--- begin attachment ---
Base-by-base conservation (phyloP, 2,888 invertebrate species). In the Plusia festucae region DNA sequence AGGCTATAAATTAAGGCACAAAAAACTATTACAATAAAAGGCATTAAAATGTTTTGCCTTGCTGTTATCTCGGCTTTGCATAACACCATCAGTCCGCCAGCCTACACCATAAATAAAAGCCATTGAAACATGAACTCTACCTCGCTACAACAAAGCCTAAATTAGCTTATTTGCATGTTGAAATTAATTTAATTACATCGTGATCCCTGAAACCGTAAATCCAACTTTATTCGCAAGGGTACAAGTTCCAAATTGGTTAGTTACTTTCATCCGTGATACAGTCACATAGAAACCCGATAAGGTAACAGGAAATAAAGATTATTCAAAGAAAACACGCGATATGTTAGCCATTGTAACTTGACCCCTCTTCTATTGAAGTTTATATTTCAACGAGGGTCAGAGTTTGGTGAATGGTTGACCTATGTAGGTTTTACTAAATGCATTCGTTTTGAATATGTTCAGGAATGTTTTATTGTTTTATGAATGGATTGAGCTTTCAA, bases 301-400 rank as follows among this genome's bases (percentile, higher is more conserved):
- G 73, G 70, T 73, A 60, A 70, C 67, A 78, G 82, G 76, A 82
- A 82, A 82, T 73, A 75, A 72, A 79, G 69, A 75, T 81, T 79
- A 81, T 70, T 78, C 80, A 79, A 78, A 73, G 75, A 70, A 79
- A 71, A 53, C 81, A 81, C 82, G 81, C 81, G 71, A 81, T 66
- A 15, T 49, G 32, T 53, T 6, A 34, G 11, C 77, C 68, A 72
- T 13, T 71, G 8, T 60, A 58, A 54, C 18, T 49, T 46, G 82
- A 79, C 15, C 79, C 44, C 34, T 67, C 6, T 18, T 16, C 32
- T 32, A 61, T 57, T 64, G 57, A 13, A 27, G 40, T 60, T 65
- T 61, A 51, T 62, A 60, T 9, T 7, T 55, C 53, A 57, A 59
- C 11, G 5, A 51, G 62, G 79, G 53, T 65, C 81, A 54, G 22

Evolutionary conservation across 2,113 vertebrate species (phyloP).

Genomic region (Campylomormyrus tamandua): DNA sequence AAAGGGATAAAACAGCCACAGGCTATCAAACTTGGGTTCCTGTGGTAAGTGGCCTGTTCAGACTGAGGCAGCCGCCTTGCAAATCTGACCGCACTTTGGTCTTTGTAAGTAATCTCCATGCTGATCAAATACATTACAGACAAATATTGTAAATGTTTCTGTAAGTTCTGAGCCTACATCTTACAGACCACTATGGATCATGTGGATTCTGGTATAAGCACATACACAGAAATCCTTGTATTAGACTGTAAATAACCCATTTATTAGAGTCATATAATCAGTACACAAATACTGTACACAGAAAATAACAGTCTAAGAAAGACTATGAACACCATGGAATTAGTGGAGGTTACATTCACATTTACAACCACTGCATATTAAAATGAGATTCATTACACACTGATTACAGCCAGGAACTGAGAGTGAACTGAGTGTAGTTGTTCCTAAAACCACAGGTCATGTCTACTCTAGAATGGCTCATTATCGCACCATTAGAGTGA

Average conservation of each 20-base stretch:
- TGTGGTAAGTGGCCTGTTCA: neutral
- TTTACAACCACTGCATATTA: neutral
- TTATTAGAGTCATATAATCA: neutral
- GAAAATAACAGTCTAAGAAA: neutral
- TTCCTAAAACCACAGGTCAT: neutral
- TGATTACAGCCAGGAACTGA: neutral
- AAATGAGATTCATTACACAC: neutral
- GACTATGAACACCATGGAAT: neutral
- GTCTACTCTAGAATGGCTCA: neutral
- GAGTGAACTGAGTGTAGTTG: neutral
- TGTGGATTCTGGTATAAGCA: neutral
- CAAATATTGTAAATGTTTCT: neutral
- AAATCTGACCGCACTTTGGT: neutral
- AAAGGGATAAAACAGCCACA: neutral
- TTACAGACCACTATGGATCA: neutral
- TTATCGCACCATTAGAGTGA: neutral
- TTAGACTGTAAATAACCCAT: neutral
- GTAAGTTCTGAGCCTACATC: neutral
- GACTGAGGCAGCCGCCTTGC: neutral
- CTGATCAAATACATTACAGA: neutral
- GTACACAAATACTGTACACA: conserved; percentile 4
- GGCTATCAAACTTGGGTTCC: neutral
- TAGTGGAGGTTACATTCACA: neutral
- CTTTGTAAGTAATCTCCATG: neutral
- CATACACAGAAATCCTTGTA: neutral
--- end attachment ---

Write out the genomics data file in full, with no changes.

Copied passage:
Base-by-base conservation (phyloP, 2,888 invertebrate species). In the Plusia festucae region DNA sequence AGGCTATAAATTAAGGCACAAAAAACTATTACAATAAAAGGCATTAAAATGTTTTGCCTTGCTGTTATCTCGGCTTTGCATAACACCATCAGTCCGCCAGCCTACACCATAAATAAAAGCCATTGAAACATGAACTCTACCTCGCTACAACAAAGCCTAAATTAGCTTATTTGCATGTTGAAATTAATTTAATTACATCGTGATCCCTGAAACCGTAAATCCAACTTTATTCGCAAGGGTACAAGTTCCAAATTGGTTAGTTACTTTCATCCGTGATACAGTCACATAGAAACCCGATAAGGTAACAGGAAATAAAGATTATTCAAAGAAAACACGCGATATGTTAGCCATTGTAACTTGACCCCTCTTCTATTGAAGTTTATATTTCAACGAGGGTCAGAGTTTGGTGAATGGTTGACCTATGTAGGTTTTACTAAATGCATTCGTTTTGAATATGTTCAGGAATGTTTTATTGTTTTATGAATGGATTGAGCTTTCAA, bases 301-400 rank as follows among this genome's bases (percentile, higher is more conserved):
- G 73, G 70, T 73, A 60, A 70, C 67, A 78, G 82, G 76, A 82
- A 82, A 82, T 73, A 75, A 72, A 79, G 69, A 75, T 81, T 79
- A 81, T 70, T 78, C 80, A 79, A 78, A 73, G 75, A 70, A 79
- A 71, A 53, C 81, A 81, C 82, G 81, C 81, G 71, A 81, T 66
- A 15, T 49, G 32, T 53, T 6, A 34, G 11, C 77, C 68, A 72
- T 13, T 71, G 8, T 60, A 58, A 54, C 18, T 49, T 46, G 82
- A 79, C 15, C 79, C 44, C 34, T 67, C 6, T 18, T 16, C 32
- T 32, A 61, T 57, T 64, G 57, A 13, A 27, G 40, T 60, T 65
- T 61, A 51, T 62, A 60, T 9, T 7, T 55, C 53, A 57, A 59
- C 11, G 5, A 51, G 62, G 79, G 53, T 65, C 81, A 54, G 22

Evolutionary conservation across 2,113 vertebrate species (phyloP).

Genomic region (Campylomormyrus tamandua): DNA sequence AAAGGGATAAAACAGCCACAGGCTATCAAACTTGGGTTCCTGTGGTAAGTGGCCTGTTCAGACTGAGGCAGCCGCCTTGCAAATCTGACCGCACTTTGGTCTTTGTAAGTAATCTCCATGCTGATCAAATACATTACAGACAAATATTGTAAATGTTTCTGTAAGTTCTGAGCCTACATCTTACAGACCACTATGGATCATGTGGATTCTGGTATAAGCACATACACAGAAATCCTTGTATTAGACTGTAAATAACCCATTTATTAGAGTCATATAATCAGTACACAAATACTGTACACAGAAAATAACAGTCTAAGAAAGACTATGAACACCATGGAATTAGTGGAGGTTACATTCACATTTACAACCACTGCATATTAAAATGAGATTCATTACACACTGATTACAGCCAGGAACTGAGAGTGAACTGAGTGTAGTTGTTCCTAAAACCACAGGTCATGTCTACTCTAGAATGGCTCATTATCGCACCATTAGAGTGA

Average conservation of each 20-base stretch:
- TGTGGTAAGTGGCCTGTTCA: neutral
- TTTACAACCACTGCATATTA: neutral
- TTATTAGAGTCATATAATCA: neutral
- GAAAATAACAGTCTAAGAAA: neutral
- TTCCTAAAACCACAGGTCAT: neutral
- TGATTACAGCCAGGAACTGA: neutral
- AAATGAGATTCATTACACAC: neutral
- GACTATGAACACCATGGAAT: neutral
- GTCTACTCTAGAATGGCTCA: neutral
- GAGTGAACTGAGTGTAGTTG: neutral
- TGTGGATTCTGGTATAAGCA: neutral
- CAAATATTGTAAATGTTTCT: neutral
- AAATCTGACCGCACTTTGGT: neutral
- AAAGGGATAAAACAGCCACA: neutral
- TTACAGACCACTATGGATCA: neutral
- TTATCGCACCATTAGAGTGA: neutral
- TTAGACTGTAAATAACCCAT: neutral
- GTAAGTTCTGAGCCTACATC: neutral
- GACTGAGGCAGCCGCCTTGC: neutral
- CTGATCAAATACATTACAGA: neutral
- GTACACAAATACTGTACACA: conserved; percentile 4
- GGCTATCAAACTTGGGTTCC: neutral
- TAGTGGAGGTTACATTCACA: neutral
- CTTTGTAAGTAATCTCCATG: neutral
- CATACACAGAAATCCTTGTA: neutral